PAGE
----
Even as state lawmakers debate making it easier for school districts to pass parcel taxes, a new report finds that lowering the passing threshold to 55 percent of the vote would not expand the use of parcel taxes to poorer communities.
The Public Policy Institute of California looked at 17 years of parcel tax data from across California and found that a 55 percent passing threshold would have boosted the success rate for all parcel tax elections from 59 percent to 89 percent. However, the elections garnering at least 55 percent approval were mostly in wealthy and white communities.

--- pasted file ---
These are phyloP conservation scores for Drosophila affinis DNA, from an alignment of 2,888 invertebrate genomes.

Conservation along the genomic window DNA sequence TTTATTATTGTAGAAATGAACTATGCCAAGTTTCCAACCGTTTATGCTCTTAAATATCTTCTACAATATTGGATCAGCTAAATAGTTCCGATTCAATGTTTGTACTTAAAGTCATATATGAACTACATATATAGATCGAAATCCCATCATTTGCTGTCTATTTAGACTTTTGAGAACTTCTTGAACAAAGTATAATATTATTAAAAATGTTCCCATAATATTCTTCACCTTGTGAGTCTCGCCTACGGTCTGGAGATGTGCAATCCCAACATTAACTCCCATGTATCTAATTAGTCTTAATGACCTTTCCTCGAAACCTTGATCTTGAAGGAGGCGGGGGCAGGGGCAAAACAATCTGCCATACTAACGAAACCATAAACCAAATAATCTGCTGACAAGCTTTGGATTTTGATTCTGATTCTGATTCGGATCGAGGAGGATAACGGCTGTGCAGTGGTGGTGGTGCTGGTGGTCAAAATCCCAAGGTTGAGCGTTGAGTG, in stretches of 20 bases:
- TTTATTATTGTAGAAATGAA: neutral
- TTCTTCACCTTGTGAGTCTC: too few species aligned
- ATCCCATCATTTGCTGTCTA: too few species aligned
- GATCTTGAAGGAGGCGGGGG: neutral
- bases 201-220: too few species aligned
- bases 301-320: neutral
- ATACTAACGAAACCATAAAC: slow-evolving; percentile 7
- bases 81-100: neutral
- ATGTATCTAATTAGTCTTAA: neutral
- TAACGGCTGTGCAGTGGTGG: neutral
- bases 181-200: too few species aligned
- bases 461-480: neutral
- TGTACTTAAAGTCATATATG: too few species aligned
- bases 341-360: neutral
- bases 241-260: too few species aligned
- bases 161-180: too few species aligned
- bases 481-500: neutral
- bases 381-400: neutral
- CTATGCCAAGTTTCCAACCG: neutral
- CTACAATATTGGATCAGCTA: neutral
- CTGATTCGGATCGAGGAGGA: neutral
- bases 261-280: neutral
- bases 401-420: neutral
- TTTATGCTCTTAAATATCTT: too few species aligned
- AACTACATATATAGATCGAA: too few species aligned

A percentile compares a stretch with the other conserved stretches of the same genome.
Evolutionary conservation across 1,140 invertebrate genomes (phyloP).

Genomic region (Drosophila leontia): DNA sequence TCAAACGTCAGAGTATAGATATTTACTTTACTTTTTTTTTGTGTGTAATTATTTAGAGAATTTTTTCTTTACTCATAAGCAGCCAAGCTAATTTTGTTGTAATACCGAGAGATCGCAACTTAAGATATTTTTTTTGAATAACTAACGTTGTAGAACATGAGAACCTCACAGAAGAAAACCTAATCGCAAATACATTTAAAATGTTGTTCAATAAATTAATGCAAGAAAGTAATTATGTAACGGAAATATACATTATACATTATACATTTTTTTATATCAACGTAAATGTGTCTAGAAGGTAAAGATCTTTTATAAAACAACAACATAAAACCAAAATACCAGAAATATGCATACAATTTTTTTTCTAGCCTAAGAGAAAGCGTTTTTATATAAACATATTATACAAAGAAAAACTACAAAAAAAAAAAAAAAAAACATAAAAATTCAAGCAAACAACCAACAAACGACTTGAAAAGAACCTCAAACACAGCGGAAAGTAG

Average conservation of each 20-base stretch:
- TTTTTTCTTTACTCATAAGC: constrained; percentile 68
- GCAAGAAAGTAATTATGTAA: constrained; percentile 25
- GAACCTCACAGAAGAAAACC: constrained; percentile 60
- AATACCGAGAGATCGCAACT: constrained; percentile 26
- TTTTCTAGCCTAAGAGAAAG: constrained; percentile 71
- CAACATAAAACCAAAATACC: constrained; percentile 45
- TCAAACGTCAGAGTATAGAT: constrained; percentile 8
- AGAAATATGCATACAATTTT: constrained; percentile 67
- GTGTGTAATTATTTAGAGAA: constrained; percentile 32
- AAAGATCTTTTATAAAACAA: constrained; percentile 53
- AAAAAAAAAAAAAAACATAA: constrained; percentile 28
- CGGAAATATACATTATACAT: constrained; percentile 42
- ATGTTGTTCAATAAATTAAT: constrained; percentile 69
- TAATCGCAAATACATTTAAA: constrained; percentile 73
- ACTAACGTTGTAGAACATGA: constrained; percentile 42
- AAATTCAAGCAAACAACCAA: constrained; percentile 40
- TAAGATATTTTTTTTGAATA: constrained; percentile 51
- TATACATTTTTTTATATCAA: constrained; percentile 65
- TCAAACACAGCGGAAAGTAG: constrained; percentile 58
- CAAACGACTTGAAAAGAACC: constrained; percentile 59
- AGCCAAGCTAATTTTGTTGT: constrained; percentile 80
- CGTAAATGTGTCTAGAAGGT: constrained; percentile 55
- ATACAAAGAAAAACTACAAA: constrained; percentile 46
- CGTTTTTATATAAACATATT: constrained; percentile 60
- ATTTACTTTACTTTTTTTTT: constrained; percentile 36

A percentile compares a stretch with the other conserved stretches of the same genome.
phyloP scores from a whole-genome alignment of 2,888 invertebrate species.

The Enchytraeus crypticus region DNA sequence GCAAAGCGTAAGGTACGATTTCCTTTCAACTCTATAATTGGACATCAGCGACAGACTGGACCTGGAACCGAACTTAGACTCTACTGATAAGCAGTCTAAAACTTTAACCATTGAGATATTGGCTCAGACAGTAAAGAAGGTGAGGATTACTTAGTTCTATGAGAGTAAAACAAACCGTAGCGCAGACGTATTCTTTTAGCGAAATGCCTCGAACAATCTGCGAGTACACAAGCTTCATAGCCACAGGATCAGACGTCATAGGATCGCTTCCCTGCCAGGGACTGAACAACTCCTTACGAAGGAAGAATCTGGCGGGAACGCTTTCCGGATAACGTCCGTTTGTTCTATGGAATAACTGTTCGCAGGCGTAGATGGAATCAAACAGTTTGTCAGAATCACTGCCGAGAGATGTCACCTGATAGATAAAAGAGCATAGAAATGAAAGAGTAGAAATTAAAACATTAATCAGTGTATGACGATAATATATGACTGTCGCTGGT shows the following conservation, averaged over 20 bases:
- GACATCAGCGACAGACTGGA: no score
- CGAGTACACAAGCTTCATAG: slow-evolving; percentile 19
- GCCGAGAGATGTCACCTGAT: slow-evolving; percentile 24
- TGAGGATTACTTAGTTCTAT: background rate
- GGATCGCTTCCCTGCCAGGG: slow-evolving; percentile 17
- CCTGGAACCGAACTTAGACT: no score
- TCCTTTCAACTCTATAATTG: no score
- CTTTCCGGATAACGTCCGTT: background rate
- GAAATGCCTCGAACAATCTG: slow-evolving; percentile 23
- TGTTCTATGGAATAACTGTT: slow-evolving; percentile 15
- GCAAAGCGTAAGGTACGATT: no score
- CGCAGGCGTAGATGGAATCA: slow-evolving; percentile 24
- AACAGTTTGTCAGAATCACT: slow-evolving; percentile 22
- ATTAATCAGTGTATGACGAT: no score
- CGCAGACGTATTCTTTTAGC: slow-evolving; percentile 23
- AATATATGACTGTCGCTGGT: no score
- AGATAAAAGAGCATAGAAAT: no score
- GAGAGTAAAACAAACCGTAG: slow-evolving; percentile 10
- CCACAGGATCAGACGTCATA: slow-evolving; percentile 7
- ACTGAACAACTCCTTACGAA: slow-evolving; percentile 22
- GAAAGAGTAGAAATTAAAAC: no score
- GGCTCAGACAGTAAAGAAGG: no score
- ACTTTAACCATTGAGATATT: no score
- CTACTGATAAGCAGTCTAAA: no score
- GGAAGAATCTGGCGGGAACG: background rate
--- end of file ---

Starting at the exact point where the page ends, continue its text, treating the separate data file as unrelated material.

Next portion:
"It is hard to say that lowering the vote threshold for parcel tax passage would expand their reach into new areas of the state or to more disadvantaged students,” said Eric McGhee, one of the report’s authors. "This change would likely make it easier for more of the same kind of districts to pass parcel taxes and for districts that already have them to pass more.”
There were parcel taxes that failed but had at least 55 percent of the vote in June 2012, November 2010, March 2004 and April 1992.
Parcel tax votes that received less than 55 percent were held in August 2007 and July 1988.
See which East Bay school districts receive the most money per student from parcel taxes in the chart above.